There was a similar question on facebook a while ago:

I wonder how many facebook friends you need so that you are more like than not to have a friend with a birthday on every single day of the year?

This was solved neatly by Ben:

Under (presumably) the same assumptions as above (uniform distribution of birthdays, ignoring leap years):

Define P(N,D) to be the probability that N people have exactly D different birthdays. Then we want to find the smallest N* such that P(N*,365)>0.5.

I'm thinking induction is the way to go. Suppose we have P(N-1,d) for all d, i.e. we know the chance of N-1 people having exactly d birthdays (for d = 1, 2, ... N-1).

Then to get P(N,D) there are two ways: 1) The N-1 people had D-1 different birthdays and the Nth person has a different birthday. The chance of this is (365-(D-1))/365 = (366-D)/365. 2) The N-1 people had D different birthdays and the Nth person has the same birthday as one of them. The chance of this is D/365.

So the recursion is P(N,D) = [ P(N-1,D) * D + P(N-1,D-1)*(366-D) ]/365 with initial conditions P(1,1) = 1 and P(1,D) = 0 for D>1.

You can probably solve this with generating functions, but to be honest I don't care that much! A simple bit of code gives N* = 2287. This is pretty close to Vincent's answer. I wonder what happens if Vincent computes the median, and not the mean? Of course, since I said the code was simple, it's also quite possible that I made a mistake!

***

I think this is probably the solution for this... define P (N,X) as the probability after buying N Octonauts you have X Octonauts that you want? (I did this as P(N,O) with O for Octonaut initially, but it's _awful_ notation, because O looks like 0) Then we could have the recursion as P (N,X) = P(N-1,X) * P(didn't get an octonaut you want, given you already have X) + P (N-1,X-1)* P (did get an octonaut you want, given you already have X-1)

P(didn't get an octonaut you want, given you already have X) is easy, it's (X+3)/8 (so as soon as you have all 5, you never get an octonaut you want). Likewise P (did get an octonaut you want, given you already have X-1) is (6-X)/8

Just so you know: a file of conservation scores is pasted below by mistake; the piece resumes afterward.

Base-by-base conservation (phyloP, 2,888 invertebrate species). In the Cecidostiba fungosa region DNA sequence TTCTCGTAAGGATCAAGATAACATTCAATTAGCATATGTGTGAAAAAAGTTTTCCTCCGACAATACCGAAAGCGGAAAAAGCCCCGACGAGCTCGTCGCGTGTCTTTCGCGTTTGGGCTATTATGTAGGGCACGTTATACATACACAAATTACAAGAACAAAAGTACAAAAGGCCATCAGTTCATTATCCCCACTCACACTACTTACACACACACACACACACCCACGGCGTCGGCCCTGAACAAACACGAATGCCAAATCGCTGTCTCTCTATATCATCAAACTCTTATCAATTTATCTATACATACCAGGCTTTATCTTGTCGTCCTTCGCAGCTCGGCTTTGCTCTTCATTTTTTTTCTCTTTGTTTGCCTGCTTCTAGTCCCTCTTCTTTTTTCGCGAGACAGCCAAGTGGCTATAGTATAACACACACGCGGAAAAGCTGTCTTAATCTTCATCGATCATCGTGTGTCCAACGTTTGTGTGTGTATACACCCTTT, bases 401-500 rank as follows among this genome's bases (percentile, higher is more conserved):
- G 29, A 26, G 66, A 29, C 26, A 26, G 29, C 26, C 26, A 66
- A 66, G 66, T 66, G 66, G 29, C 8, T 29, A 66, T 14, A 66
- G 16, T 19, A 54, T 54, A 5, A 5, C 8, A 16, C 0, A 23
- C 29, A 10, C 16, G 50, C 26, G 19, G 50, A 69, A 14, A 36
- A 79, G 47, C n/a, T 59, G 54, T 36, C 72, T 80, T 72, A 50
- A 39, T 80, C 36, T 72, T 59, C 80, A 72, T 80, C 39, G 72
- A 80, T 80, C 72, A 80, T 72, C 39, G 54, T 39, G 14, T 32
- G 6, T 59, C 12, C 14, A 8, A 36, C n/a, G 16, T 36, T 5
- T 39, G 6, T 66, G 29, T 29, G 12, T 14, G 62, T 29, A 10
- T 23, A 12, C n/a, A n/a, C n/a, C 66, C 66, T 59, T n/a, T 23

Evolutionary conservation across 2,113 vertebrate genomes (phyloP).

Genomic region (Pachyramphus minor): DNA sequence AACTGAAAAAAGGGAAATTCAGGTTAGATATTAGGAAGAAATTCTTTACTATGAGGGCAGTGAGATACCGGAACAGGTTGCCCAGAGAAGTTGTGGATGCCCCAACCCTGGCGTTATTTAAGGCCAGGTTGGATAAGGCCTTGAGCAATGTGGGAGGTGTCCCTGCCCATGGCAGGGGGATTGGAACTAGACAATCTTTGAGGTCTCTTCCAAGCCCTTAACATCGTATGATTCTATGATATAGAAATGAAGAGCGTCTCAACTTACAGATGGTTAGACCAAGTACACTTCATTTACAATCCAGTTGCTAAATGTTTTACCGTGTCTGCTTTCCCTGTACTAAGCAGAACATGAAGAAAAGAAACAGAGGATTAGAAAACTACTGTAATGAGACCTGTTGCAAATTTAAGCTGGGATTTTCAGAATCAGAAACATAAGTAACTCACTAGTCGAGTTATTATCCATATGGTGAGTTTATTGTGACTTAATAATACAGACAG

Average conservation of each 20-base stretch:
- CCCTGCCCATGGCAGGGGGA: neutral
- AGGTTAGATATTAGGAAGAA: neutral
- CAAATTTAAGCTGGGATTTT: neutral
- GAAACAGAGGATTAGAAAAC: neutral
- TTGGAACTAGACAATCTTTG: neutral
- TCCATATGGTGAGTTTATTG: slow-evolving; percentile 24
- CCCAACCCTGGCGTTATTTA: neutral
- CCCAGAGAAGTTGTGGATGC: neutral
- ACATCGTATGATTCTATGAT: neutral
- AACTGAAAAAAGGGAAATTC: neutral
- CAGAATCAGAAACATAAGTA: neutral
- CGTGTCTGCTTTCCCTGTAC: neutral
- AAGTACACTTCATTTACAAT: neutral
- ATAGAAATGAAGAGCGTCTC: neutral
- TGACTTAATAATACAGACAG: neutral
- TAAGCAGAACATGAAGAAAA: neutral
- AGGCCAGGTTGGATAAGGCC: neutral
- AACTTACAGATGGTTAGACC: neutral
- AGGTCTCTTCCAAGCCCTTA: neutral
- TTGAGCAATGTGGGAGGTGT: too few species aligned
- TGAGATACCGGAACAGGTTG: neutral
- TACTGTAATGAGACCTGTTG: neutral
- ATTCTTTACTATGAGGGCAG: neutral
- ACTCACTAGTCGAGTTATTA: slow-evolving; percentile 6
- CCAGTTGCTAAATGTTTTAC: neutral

But I don't know how to actually do the recursion and calculate the answer...

atreic.livejournal.com) wrote inatreic2013-11-19 12:13 pm (UTC)## no subject

I wonder how many facebook friends you need so that you are more like than not to have a friend with a birthday on every single day of the year?

This was solved neatly by Ben:

Under (presumably) the same assumptions as above (uniform distribution of birthdays, ignoring leap years):

Define P(N,D) to be the probability that N people have exactly D different birthdays. Then we want to find the smallest N* such that P(N*,365)>0.5.

I'm thinking induction is the way to go. Suppose we have P(N-1,d) for all d, i.e. we know the chance of N-1 people having exactly d birthdays (for d = 1, 2, ... N-1).

Then to get P(N,D) there are two ways:

1) The N-1 people had D-1 different birthdays and the Nth person has a different birthday. The chance of this is (365-(D-1))/365 = (366-D)/365.

2) The N-1 people had D different birthdays and the Nth person has the same birthday as one of them. The chance of this is D/365.

So the recursion is

P(N,D) = [ P(N-1,D) * D + P(N-1,D-1)*(366-D) ]/365

with initial conditions P(1,1) = 1 and P(1,D) = 0 for D>1.

You can probably solve this with generating functions, but to be honest I don't care that much! A simple bit of code gives N* = 2287. This is pretty close to Vincent's answer. I wonder what happens if Vincent computes the median, and not the mean? Of course, since I said the code was simple, it's also quite possible that I made a mistake!

***

I think this is probably the solution for this... define P (N,X) as the probability after buying N Octonauts you have X Octonauts that you want? (I did this as P(N,O) with O for Octonaut initially, but it's _awful_ notation, because O looks like 0) Then we could have the recursion as P (N,X) = P(N-1,X) * P(didn't get an octonaut you want, given you already have X) + P (N-1,X-1)* P (did get an octonaut you want, given you already have X-1)

P(didn't get an octonaut you want, given you already have X) is easy, it's (X+3)/8 (so as soon as you have all 5, you never get an octonaut you want). Likewise P (did get an octonaut you want, given you already have X-1) is (6-X)/8

But I don't know how to actually do the recursion and calculate the answer...